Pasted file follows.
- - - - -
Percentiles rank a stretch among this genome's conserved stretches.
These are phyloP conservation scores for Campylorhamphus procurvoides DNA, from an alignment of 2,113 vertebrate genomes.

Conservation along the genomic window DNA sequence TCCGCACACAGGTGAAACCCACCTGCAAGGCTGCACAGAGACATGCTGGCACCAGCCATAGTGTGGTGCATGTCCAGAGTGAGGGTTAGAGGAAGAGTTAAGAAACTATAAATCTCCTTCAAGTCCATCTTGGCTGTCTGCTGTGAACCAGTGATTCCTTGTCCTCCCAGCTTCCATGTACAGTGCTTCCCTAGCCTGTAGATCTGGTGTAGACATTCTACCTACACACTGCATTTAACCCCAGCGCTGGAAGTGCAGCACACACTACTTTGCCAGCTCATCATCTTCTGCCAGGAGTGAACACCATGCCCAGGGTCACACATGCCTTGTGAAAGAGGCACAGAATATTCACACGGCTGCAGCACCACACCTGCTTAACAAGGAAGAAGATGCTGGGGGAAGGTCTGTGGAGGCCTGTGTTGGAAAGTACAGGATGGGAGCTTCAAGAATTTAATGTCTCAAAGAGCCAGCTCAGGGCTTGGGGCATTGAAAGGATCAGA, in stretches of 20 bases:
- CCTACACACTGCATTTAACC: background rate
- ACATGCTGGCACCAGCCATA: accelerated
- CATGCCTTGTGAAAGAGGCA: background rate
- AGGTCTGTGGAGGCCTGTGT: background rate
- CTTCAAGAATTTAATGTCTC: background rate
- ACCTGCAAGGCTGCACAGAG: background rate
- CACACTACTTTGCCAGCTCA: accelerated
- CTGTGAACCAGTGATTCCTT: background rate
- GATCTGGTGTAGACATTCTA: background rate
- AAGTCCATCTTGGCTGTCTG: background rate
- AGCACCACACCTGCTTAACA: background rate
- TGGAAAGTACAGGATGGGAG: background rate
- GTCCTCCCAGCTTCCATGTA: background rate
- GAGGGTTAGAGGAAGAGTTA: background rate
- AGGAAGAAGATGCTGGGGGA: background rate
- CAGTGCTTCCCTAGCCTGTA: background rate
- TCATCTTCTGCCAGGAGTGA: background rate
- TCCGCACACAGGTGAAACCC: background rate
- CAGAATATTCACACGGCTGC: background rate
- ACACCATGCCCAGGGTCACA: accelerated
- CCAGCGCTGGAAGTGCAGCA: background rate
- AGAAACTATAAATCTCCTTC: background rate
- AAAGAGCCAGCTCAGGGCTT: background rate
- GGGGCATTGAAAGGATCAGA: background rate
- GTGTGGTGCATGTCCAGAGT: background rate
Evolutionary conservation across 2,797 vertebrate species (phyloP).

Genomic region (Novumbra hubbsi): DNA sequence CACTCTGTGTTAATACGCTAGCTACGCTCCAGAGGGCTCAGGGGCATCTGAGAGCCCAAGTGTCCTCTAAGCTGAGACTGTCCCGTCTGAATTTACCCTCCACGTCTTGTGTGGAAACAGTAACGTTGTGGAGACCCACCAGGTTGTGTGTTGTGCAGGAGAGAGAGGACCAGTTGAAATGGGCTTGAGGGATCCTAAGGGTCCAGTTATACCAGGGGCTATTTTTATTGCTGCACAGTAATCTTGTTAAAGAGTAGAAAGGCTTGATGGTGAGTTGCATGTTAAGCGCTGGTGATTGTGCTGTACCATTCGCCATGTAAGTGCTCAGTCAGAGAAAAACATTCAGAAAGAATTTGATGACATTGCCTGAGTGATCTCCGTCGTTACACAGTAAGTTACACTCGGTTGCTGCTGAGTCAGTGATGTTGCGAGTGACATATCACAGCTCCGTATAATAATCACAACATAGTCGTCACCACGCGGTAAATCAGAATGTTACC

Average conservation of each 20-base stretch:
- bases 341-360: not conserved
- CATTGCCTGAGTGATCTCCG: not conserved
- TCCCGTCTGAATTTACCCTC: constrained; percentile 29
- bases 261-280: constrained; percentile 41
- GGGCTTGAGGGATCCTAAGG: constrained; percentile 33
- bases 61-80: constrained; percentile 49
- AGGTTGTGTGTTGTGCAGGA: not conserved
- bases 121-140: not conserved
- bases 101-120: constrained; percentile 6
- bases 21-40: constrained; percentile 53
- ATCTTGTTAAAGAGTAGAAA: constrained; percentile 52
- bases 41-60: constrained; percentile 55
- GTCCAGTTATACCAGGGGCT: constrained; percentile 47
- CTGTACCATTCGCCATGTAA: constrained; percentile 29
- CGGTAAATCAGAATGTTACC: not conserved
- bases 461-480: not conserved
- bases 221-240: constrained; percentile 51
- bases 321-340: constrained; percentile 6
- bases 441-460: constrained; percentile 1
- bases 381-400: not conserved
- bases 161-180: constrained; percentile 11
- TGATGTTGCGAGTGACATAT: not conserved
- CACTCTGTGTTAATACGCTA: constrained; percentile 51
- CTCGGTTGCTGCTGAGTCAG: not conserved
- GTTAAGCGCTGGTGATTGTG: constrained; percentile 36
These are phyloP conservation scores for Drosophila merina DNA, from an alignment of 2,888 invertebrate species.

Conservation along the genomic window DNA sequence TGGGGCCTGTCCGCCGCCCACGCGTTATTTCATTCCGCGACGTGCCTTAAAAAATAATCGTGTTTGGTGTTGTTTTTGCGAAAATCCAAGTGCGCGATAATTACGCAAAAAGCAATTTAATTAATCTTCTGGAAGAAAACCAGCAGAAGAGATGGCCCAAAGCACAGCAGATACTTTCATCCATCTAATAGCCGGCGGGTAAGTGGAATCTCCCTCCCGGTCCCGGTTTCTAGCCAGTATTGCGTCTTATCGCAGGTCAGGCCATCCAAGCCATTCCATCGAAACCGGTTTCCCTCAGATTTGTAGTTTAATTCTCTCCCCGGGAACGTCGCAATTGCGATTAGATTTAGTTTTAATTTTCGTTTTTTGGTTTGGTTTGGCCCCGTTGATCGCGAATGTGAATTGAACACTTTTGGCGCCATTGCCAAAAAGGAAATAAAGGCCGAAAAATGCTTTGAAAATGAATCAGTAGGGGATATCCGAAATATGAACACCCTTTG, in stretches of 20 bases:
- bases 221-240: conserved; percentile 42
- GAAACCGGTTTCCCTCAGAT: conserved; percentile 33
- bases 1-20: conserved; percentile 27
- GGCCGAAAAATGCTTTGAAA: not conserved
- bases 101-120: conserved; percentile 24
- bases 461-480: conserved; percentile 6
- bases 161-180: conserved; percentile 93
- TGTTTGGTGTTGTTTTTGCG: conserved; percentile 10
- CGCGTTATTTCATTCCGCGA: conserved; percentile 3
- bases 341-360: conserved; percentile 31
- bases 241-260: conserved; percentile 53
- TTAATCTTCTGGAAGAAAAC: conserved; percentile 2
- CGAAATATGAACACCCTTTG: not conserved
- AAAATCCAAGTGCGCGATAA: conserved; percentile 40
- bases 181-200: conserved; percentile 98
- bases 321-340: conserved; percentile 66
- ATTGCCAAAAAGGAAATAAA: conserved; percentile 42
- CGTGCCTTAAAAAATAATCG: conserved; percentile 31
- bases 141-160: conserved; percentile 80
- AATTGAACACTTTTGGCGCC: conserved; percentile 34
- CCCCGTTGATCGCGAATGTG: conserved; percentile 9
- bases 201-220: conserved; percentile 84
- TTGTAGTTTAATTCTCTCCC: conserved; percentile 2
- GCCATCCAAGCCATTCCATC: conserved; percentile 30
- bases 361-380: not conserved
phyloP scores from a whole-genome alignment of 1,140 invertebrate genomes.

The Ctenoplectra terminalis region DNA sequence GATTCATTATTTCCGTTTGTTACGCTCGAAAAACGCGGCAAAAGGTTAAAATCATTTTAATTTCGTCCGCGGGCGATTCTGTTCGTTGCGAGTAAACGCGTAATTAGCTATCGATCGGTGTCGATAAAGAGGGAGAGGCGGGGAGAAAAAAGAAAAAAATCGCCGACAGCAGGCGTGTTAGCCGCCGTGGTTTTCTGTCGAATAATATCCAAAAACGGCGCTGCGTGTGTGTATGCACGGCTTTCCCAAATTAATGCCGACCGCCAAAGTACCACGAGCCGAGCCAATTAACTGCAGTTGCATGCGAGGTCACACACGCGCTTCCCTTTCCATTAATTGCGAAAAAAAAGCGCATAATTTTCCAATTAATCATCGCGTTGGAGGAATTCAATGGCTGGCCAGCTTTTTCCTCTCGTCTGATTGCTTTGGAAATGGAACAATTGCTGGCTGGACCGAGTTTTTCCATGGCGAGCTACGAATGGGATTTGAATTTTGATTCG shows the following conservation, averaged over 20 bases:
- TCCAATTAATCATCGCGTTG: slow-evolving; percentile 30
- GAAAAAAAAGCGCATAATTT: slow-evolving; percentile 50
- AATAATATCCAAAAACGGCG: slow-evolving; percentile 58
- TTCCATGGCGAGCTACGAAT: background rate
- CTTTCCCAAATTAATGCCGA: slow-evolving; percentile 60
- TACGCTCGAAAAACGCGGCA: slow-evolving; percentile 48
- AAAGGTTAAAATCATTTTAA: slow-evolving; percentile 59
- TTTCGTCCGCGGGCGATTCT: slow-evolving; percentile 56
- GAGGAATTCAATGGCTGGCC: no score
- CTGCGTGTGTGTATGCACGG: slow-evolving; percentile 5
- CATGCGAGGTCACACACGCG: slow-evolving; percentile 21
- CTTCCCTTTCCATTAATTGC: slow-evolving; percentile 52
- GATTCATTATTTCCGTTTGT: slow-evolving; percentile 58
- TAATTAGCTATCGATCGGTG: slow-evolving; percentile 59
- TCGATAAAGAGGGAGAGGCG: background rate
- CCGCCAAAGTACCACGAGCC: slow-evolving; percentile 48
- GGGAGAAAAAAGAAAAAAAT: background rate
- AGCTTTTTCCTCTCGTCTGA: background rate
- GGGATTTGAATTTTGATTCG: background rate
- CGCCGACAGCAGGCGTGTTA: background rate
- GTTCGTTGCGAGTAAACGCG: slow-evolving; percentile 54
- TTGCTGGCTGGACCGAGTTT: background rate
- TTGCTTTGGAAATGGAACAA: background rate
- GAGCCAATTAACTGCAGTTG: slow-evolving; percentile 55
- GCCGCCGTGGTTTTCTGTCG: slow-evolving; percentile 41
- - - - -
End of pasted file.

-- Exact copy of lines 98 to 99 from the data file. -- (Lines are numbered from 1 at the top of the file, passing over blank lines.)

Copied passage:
- GATTCATTATTTCCGTTTGT: slow-evolving; percentile 58
- TAATTAGCTATCGATCGGTG: slow-evolving; percentile 59